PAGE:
Four months after undergoing surgery to remove a brain tumor, Maria Menounos is opening up about why it has been one of the best things for her.
The main reason: It forced her to take more time for herself and make more memories with her family and friends.
“This whole thing has been such a gift," Menounos told Women’s Health. “This happened for a reason. I'm a communicator." The former E! News host intends to spread the message that she learned from it — that everyone should give themselves “as much TLC as you give other people in your life.”
Prior to her diagnosis, the TV personality was always on the go — and always working. “Before the brain tumor, I was super type A,” she continued. "I was on top of everything...I was everything to everyone, but nothing to myself. I didn't know it at the time, but there was no self-compassion, no self-love. I didn't think I deserved it. I was too busy being, like, 'Sh*t! I've got to get to my five o'clock appointment, then my seven o'clock, then feed the dogs, and, oh my god, I've got to wake up and do this and this... ' I had become a machine.”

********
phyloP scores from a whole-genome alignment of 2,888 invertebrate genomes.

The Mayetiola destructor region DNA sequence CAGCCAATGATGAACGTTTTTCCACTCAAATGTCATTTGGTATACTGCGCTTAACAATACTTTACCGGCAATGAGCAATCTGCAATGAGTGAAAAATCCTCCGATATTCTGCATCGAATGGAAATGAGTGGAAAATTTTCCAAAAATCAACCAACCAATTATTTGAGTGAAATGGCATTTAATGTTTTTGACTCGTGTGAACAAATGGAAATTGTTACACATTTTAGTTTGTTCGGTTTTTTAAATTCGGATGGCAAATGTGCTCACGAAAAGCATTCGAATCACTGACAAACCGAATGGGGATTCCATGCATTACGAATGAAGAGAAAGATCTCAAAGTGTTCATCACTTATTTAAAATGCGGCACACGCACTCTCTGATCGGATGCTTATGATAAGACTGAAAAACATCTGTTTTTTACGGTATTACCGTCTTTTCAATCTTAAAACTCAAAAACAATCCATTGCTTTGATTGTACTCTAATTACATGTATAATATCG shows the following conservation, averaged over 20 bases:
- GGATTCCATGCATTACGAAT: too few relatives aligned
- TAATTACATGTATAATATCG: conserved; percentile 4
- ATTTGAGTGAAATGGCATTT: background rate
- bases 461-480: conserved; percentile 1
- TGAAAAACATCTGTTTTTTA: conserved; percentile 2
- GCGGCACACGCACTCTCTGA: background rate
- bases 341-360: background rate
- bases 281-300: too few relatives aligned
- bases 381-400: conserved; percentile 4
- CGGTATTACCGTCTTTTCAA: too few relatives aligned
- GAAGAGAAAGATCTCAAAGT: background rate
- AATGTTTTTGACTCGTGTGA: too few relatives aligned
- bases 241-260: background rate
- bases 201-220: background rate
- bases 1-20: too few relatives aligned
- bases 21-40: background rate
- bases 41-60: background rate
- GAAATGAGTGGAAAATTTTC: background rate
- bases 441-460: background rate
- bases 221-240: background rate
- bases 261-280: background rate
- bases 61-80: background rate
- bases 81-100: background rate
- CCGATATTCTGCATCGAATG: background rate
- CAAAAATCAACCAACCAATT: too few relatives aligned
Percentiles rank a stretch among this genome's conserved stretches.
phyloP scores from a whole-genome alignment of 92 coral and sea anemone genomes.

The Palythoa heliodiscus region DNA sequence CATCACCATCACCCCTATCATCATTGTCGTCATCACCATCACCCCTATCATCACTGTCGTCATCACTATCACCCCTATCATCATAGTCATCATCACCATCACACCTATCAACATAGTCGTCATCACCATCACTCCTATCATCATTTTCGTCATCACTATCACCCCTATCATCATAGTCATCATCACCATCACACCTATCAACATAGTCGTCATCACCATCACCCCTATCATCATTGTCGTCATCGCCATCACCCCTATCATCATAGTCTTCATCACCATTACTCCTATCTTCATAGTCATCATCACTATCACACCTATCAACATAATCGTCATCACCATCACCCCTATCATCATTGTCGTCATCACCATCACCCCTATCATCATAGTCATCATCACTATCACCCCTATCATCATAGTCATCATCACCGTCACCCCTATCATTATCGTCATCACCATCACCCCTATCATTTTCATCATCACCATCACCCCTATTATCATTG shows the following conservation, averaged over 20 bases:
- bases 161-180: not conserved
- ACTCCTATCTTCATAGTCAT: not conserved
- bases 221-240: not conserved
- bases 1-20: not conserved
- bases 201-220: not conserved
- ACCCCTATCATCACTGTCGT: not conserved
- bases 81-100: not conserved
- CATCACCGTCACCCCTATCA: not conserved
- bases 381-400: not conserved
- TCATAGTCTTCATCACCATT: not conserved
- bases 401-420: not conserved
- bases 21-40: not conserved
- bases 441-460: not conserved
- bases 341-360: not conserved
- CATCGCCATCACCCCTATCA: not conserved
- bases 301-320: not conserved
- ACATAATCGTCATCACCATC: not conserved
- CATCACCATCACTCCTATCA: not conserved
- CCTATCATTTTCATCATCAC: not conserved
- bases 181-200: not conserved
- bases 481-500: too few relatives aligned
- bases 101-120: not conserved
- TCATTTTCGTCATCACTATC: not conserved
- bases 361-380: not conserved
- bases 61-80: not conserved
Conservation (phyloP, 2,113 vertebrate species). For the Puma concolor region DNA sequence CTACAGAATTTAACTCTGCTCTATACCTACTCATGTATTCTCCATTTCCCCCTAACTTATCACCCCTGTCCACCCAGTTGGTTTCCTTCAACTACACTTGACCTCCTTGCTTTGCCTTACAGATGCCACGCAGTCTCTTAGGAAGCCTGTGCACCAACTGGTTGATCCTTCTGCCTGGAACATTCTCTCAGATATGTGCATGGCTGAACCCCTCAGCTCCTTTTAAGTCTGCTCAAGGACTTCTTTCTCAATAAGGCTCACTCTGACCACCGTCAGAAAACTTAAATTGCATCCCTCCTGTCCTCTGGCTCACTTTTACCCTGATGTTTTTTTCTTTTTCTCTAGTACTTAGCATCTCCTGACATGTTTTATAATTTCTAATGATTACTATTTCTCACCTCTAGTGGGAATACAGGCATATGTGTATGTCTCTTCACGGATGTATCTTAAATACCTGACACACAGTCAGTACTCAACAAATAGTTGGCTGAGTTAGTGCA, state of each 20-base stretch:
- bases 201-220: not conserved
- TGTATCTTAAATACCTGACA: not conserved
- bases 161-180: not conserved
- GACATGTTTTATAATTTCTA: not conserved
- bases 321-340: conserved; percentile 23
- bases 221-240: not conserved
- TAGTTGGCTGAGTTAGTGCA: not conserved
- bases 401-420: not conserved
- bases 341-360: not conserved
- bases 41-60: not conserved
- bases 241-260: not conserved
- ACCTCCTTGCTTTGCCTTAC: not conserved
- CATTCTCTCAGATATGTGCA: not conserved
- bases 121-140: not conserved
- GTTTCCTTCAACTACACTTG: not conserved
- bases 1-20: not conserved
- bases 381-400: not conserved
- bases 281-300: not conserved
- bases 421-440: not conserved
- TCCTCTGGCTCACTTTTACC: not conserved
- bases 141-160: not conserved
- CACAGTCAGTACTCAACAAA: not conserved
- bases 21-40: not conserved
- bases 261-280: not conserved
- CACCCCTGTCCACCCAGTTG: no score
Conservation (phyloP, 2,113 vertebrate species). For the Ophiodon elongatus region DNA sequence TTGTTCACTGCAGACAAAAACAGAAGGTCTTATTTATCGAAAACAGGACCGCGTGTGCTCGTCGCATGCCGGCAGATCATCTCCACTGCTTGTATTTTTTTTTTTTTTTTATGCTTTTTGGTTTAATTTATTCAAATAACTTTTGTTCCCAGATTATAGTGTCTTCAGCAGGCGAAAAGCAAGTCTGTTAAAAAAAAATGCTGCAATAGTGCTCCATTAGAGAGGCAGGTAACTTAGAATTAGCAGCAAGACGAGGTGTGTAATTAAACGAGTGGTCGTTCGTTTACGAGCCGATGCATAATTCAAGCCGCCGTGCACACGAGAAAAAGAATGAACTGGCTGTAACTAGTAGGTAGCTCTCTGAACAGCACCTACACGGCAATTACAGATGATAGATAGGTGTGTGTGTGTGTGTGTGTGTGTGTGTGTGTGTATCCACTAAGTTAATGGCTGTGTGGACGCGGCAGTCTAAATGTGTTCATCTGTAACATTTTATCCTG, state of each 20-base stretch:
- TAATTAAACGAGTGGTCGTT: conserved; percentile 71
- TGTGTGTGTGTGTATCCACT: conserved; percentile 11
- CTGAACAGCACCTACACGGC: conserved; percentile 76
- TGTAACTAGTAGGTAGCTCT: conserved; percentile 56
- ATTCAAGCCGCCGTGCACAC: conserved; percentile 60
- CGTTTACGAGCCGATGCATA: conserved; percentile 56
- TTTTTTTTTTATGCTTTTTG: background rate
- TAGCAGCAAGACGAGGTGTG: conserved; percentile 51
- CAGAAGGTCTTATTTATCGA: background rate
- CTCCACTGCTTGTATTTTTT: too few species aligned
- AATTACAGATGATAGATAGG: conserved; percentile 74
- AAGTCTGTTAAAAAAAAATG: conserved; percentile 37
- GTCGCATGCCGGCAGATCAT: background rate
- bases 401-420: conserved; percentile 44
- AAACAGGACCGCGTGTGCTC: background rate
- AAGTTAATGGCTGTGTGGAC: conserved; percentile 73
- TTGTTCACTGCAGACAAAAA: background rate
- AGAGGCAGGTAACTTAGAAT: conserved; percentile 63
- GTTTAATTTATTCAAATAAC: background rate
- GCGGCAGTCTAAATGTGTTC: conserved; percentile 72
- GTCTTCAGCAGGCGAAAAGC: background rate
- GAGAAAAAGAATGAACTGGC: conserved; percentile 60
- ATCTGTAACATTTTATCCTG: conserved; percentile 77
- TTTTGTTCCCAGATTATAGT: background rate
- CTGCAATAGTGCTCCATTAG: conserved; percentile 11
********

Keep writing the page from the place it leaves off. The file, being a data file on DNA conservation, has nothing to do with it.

After her mom was diagnosed with brain cancer just a few months before she received her own brain tumor diagnosis, Menounos said she started setting boundaries. "One day I found myself telling her, 'Hold on, I can't talk right now. I've got to... ' Then I realized: I'm telling my mom, who has stage IV brain cancer, to hold on?! That's not okay. That's when I said, 'Things have to change. I'm going to spend time with her.' And I did.’”
“I no longer scheduled anything after 4 p.m.,” she continued. “I would say, 'Mom, I'm going home, and we'll watch Dancing with the Stars, eat dinner, and have fun.' I felt so happy, like, 'I'm not a machine—I'm a human!' But I'm also not perfect, so things would creep up and people would creep in. They want things and you feel guilty, so you do them. The universe took notice: 'I'm going to throw a bigger rock at your head now and really put a stop to this.'"
Menounos said getting diagnosed with her brain tumor taught her just how much she needs her friends. “Last month, my best friend and I were sitting on my living room floor playing gin rummy,” she said. “I was about to have my first beer since the surgery, and I started to weep. It hit me: I'd lived in the house for 15 years, and I'd never spent time there with a girlfriend and just had a beer—not once. But that's changing. For instance, when friends call and ask, 'You want to have lunch?' I say, 'I'd love to!' They're like, 'Wait, who are you?”'
She continued on, calling her tumor “the best thing that ever happened to me.” She added, “It's freed me from all of that anxiety of having to be perfect. You can't control everything; leave it to God and just say, 'Okay, this is my journey.'"